Pizzo v. Pizzo, 44762

CourtUnited States State Supreme Court of Missouri
Citation365 Mo. 1224,295 S.W.2d 377
Docket NumberNo. 44762,44762
PartiesConnie PIZZO, Respondent, v. Don F. PIZZO, Joe Pizzo, and Rose Pizzo, Appellants,
Decision Date12 November 1956

Philip A. Foley, Clayton, for appellants.

Edward H. Tenney, Jr., Joseph J. Howard, St. Louis, for respondent. Tenney, Dahman & Smith and Cook, Fairfield, Howard & Murphy, St. Louis, of counsel.

DALTON, Judge.

On March 31, 1954, plaintiff instituted an action in four counts against defendant Don F. Pizzo in the circuit court of St. Louis County. In count one (on the theory of a resulting trust) plaintiff sought to be declared the owner of an undivided one-half interest in particularly described real estate and personal property located in St Louis County; in count two she asked for an order for partition of the described property; in count three she asked damages for breach of promise of marriage; and in count four she asked actual and punitive damages for personal injuries resulting from an assault and battery. Thereafter, on April 12, 1954, defendant transferred the described real estate by warranty deed to Joe Pizzo and Rose Pizzo, his uncle and aunt, with whom he resided. On May 7, 1954, plaintiff filed an amended petition joining Joe Pizzo and Rose Pizzo as additional parties defendant and she added a fifth count in which she asked the court to set aside the said conveyance to Joe Pizzo and Rose Pizzo on the ground that the conveyance was without consideration and in fraud of creditors. Defendant Don F. Pizzo filed a general denial as to all of the counts of the amended petition, while the other defendants filed an answer to count five admitting the conveyance to them, but denying other allegations.

On November 20, 1954, the record shows: 'Trial by court on counts 1, 2 and 5 of plaintiff's petition.' Thereafter, the court filed a document showing its findings on each of said counts. Each paragraph disposing of a count recites that the 'Finding, Judgment and Decree' is in favor of plaintiff on the particular count and against the defendants and it sets forth the relief granted, all in accordance with the relief asked in counts one, two and five of the amended petition. Immediately thereafter the record shows a 'Memorandum of Court' setting out the court's finding of particular facts, the court's theory of the case and the authorities relied upon. On December 27, 1954, an order was entered of record entitled 'Decree of Court.' The record under this heading shows the court's detailed findings of fact on each of the three counts and the particular relief granted. All of the issues raised by the pleadings in counts one, two and five are fully disposed of in favor of plaintiff and all costs are taxed against the defendants. After motions for new trial were filed and overruled, the defendants filed notice of appeal. For convenience, we shall continue to refer to respondent as plaintiff.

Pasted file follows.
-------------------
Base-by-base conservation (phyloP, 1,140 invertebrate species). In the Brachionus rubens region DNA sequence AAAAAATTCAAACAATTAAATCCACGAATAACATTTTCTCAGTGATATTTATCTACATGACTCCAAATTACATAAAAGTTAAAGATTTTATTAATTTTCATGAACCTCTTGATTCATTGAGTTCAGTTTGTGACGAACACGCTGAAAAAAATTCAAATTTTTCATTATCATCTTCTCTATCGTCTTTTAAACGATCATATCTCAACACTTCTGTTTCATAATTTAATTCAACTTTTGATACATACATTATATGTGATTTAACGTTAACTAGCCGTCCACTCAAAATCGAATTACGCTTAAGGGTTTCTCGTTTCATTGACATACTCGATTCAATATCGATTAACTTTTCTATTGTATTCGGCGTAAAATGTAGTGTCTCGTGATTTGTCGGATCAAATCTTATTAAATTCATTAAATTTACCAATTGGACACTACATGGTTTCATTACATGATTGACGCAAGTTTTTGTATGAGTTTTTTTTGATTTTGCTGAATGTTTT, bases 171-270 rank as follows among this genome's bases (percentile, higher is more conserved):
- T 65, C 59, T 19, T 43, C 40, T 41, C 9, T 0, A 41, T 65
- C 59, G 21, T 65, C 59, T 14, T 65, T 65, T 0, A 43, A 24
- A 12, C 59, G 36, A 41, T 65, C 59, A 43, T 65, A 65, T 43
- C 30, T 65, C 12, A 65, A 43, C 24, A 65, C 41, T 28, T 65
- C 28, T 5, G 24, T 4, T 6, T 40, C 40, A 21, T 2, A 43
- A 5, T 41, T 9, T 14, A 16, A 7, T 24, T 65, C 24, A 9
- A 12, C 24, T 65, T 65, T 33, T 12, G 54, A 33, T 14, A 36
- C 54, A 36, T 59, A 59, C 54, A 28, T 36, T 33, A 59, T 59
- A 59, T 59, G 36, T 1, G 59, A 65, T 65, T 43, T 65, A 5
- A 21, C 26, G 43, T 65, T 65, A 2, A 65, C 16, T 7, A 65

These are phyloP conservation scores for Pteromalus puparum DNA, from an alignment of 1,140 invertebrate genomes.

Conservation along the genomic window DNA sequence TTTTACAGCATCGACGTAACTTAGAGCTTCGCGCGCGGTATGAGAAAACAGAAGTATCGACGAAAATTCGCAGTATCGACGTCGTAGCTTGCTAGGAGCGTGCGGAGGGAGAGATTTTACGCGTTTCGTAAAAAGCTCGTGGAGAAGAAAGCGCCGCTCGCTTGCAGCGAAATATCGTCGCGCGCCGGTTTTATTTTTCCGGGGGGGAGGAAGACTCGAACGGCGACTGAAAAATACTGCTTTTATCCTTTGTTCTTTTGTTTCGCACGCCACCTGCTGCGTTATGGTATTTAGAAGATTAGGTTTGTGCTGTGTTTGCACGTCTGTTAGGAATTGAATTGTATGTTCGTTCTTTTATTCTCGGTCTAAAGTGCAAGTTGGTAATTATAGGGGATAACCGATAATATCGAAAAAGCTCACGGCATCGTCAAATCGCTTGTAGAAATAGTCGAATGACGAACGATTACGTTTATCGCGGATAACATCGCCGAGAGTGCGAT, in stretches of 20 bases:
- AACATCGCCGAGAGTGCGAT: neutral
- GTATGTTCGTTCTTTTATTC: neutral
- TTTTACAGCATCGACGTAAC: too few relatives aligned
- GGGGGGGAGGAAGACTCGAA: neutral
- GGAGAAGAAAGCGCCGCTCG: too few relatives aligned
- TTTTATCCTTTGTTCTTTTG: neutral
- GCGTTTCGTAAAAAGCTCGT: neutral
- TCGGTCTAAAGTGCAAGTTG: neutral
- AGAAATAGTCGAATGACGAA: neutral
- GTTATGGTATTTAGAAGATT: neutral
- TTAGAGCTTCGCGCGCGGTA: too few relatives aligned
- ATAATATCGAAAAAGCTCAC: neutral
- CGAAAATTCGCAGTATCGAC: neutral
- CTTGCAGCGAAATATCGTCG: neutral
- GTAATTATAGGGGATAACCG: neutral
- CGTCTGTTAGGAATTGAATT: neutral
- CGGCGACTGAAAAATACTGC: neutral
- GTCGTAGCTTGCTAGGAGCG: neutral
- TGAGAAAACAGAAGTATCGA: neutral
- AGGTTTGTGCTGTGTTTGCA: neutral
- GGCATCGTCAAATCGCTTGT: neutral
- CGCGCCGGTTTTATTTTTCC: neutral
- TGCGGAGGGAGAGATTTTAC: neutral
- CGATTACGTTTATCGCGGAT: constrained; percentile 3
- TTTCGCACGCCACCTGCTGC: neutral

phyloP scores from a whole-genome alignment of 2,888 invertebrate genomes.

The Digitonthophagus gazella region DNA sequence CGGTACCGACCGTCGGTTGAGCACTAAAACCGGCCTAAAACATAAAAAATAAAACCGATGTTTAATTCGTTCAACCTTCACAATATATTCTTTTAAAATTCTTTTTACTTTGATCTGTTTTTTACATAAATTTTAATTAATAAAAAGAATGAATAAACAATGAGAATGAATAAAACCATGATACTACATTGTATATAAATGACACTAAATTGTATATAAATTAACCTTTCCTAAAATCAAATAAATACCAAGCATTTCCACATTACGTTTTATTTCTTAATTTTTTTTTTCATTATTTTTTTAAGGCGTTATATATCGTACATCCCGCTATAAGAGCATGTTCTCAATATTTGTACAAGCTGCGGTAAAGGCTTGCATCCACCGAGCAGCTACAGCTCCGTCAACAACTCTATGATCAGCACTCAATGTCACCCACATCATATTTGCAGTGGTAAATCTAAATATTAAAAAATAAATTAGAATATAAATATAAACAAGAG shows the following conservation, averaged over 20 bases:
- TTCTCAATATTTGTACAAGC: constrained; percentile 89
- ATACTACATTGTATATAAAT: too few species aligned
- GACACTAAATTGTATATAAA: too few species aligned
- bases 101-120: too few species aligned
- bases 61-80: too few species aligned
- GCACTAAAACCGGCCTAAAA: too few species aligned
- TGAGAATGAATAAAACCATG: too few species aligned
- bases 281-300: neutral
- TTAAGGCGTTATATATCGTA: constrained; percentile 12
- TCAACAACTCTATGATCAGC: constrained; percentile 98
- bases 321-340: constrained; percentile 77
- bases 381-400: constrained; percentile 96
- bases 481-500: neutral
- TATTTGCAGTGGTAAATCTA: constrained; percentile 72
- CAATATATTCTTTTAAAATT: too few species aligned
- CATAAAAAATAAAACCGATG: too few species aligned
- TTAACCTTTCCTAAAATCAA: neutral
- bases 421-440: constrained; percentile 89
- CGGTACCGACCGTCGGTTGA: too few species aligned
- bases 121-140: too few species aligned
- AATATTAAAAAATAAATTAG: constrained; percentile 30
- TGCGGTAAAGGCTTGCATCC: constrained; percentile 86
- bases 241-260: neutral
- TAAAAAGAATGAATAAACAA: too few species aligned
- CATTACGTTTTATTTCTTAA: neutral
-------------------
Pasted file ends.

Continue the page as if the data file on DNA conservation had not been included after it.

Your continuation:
The issue has not been raised by the parties, but it is our duty to determine whether a separate, final appealable judgment has been entered on counts one, two and five of the petition. Hammonds v. Hammonds, 364 Mo. 517, 263 S.W.2d 348, 350(4); Deeds v. Foster, Mo.Sup., 235 S.W.2d 262, 265(1). We think this issue turns entirely upon the construction to be placed upon Supreme Court Rule 3.29, 42 V.A.M.S., which we shall presently consider.

The right of appeal is purely statutory. Tucker v. Miller, 363 Mo. 820, 253 S.W.2d 821, 823(1); Stith v. St. Louis Public Service Co., 363 Mo. 442, 251 S.W.2d 693, 695(1), 34 A.L.R.2d 972. Further, Section 512.020 RSMo 1949, V.A.M.S., permits an appeal 'from any final judgment in the case'; that is, from 'the final determination of the right of the parties in the action.' See Section 511.020 RSMo 1949, V.A.M.S. While an appeal is authorized by Section 512.020 RSMo 1949, V.A.M.S., 'from any interlocutory judgments in actions of partition which determine the rights of the parties,' in the case under consideration the question of plaintiff's right, title and interest in the described property was settled by the determination of the issues raised in counts one and five of the petition, which determined plaintiff's ownership of a one-half interest in the property sought to be partitioned and set aside the purported conveyance thereof.

The general rule is that a judgment to be final and appealable must dispose of all parties and all issues in the case and leave nothing for future determination. Bennett v. Wood, Mo.Sup., 239 S.W.2d 325, 327(3); State ex rel. Thompson v. Terte, 357 Mo. 229, 207 S.W.2d 487, 489(2); Deeds v. Foster, supra. In the Deeds case it was said : 'The rule stated applies except for separate final judgments expressly ordered under Supreme Court Rule 3.29.' (Italics ours.) The purpose of the general rule is to prevent the piecemeal presentation of cases on appeal, or in detached portions. Weir v. Brune, 364 Mo. 415, 262 S.W.2d 597. Further, Section 511.130 RSMo 1949, V.A.M.S., provides that 'only one final judgment shall be given in the action', but this section has been modified by Supreme Court Rule 3.29. And see Sections 507.040, and 507.050 RSMo 1949, V.A.M.S.